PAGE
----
If you’ve ever been swayed by a speech by President Obama, it might not have been his ideas that moved you so much as how he communicated them.
Science suggests that we generally gravitate toward political candidates who, like Obama, can bust out the baritone. Now, a new study helps illuminate why: We perceive deep-voiced leaders as physically stronger and more competent.
The researchers say it probably comes down to evolution. Even if there’s no plausible reason why the US president needs to be able to fend off a lion attack, this was an important attribute back in our caveman days. And that age-old impulse to select the strongest-seeming leader is hard to shake.
The study, led by researchers at the University of Miami and Duke University, started from the hypothesis that we select deeper-voiced leaders because they’re typically older and wiser. To test that theory, they conducted two experiments.
Sure enough, results of the first experiment showed that participants were most likely to vote for hypothetical candidates in their 40s and 50s when they received written information about their age and sex.
“That’s when leaders are not so young that they’re too inexperienced, but not so old that their health is starting to decline or they’re no longer capable of active leadership,” lead study author Casey Klofstad, Ph.D., said in a release.
That 40 to 60 age range also happens to be the time when our voice reaches its lowest pitch.
In a second experiment, the researchers had participants listen to recorded male and female voices saying, “I urge you to vote for me this November,” in different pitches. Participants were asked to assess the strength and competence of the people whose voices they heard, and also to report who they would vote for.
As expected, the candidates with deeper voices won 60% to 76% of the votes — but the participants’ judgments of strength and competence mattered much more than how old they thought the speakers were.
In other words, at least on a conscious level, we aren’t voting for deep-voiced candidates just because we think they’re older and wiser. We value the image of strength and competence even more. Men and women with lower-pitched voices usually have higher levels of the hormone testosterone, meaning they’re likely stronger and more aggressive.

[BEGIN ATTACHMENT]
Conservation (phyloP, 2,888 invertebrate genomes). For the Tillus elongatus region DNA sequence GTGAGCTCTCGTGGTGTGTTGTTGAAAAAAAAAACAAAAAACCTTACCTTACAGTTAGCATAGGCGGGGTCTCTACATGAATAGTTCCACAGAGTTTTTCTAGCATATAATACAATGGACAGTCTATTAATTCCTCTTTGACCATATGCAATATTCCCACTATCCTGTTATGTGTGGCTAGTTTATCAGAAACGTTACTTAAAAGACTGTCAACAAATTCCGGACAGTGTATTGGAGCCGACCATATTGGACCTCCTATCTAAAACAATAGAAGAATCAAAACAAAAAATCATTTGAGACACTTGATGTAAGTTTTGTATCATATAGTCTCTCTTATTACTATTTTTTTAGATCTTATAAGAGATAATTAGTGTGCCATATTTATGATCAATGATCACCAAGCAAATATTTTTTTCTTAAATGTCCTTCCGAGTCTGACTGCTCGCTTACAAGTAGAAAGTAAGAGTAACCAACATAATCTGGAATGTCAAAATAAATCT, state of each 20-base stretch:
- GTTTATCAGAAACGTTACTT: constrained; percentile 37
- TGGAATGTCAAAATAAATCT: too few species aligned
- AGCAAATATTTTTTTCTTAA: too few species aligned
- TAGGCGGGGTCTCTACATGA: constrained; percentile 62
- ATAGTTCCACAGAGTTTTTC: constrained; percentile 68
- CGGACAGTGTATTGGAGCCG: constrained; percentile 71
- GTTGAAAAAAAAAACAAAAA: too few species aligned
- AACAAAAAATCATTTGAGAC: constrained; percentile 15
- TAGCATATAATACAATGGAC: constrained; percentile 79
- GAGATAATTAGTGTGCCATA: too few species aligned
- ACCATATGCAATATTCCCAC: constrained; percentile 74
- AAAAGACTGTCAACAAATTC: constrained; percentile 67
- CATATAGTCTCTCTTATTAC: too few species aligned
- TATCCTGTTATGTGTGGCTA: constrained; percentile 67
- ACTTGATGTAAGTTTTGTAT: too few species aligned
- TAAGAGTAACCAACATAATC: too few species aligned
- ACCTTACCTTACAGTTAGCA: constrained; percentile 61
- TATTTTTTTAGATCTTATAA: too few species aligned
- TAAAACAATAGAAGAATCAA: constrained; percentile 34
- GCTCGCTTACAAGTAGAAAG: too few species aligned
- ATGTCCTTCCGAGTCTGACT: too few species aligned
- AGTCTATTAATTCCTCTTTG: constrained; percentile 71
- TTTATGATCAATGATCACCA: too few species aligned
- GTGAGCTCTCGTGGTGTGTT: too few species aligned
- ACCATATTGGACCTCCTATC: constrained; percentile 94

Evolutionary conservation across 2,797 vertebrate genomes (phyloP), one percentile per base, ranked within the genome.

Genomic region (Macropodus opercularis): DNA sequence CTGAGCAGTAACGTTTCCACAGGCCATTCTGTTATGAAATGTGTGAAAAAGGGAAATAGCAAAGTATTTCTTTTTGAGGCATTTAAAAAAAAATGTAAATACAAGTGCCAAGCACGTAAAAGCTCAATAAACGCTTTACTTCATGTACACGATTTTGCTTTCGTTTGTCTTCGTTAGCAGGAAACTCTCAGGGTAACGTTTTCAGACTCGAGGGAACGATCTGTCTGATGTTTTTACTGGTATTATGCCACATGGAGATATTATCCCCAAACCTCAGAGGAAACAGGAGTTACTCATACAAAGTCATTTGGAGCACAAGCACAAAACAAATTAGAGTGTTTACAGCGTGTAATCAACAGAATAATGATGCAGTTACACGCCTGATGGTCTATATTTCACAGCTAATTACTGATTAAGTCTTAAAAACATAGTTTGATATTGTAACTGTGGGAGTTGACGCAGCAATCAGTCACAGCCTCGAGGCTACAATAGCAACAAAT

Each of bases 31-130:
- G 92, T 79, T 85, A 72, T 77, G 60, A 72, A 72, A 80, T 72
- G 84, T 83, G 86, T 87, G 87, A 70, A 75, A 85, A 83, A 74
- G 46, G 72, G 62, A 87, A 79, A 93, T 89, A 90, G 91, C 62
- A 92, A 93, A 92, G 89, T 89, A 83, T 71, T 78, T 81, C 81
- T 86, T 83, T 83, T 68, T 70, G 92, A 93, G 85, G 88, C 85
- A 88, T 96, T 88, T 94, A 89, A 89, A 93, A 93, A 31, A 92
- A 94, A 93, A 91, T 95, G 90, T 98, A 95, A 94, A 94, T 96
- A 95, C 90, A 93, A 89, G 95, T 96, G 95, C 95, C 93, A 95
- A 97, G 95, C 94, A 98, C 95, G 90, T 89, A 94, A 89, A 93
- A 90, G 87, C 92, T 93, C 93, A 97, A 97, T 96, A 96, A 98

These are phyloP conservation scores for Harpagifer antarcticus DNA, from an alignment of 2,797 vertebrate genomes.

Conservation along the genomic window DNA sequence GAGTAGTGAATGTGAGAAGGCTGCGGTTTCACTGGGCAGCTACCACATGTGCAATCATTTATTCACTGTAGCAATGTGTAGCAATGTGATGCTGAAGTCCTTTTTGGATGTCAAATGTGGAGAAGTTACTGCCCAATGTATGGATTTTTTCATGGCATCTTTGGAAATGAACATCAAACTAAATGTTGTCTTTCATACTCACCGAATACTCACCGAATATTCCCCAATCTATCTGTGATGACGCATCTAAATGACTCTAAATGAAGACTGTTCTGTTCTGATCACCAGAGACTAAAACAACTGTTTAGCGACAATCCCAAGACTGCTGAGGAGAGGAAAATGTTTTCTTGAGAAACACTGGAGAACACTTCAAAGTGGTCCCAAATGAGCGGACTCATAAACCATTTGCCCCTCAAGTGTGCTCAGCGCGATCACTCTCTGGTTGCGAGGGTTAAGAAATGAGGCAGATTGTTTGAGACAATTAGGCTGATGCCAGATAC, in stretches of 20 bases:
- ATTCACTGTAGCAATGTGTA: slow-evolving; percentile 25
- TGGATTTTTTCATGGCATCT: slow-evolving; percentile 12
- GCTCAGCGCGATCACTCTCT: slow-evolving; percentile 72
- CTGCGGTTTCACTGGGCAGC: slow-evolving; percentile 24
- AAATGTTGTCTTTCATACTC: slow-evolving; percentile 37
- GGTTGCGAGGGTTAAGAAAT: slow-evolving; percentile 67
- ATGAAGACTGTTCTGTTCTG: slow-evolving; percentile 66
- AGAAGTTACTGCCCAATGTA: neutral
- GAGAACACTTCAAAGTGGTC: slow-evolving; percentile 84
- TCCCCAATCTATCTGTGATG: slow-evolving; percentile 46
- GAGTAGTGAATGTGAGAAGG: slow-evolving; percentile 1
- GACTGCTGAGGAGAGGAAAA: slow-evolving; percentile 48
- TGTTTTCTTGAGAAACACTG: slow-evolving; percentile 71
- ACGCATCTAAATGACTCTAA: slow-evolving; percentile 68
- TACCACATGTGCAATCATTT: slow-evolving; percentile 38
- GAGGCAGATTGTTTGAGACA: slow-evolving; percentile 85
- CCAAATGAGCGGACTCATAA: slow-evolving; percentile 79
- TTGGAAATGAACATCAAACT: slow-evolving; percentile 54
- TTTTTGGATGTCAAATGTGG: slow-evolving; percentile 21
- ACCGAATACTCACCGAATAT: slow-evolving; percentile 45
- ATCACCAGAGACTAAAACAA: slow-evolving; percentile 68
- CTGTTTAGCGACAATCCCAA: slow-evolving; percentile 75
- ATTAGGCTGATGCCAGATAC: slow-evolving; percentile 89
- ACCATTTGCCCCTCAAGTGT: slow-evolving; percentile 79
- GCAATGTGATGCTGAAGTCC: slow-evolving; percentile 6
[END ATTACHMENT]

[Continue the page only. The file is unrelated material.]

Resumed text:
“Modern-day political leadership is more about competing ideologies than brute force,” Klofstad said in the release. “But at some earlier time in human history it probably paid off to have a literally strong leader.”
This phenomenon appears outside the lab, too: The researchers found that candidates with lower-pitched voices were more likely to win in the 2012 US House of Representatives elections.
The study also notes that women’s typically higher-pitched voices could put them at a disadvantage in the elections. (Margaret Thatcher was said to have taken speech lessons to help lower her voice before running for prime minister.) Still, the authors caution that this idea can’t entirely explain why there are more men in office.
The real golden-ticket question is whether lower-voiced leaders really are more skilled and capable in the ways that we need them to be today. The study authors plan to conduct future research to explore this idea.
“If it turns out that people with lower voices are actually poorer leaders, then it’s bad that voters are cuing into this signal if it’s not actually a reliable indicator of leadership ability,” Klofstad said in the release.
Yet by becoming more attuned to these biases, we may be able to prevent them from influencing — and potentially sabotaging — our voting decisions.
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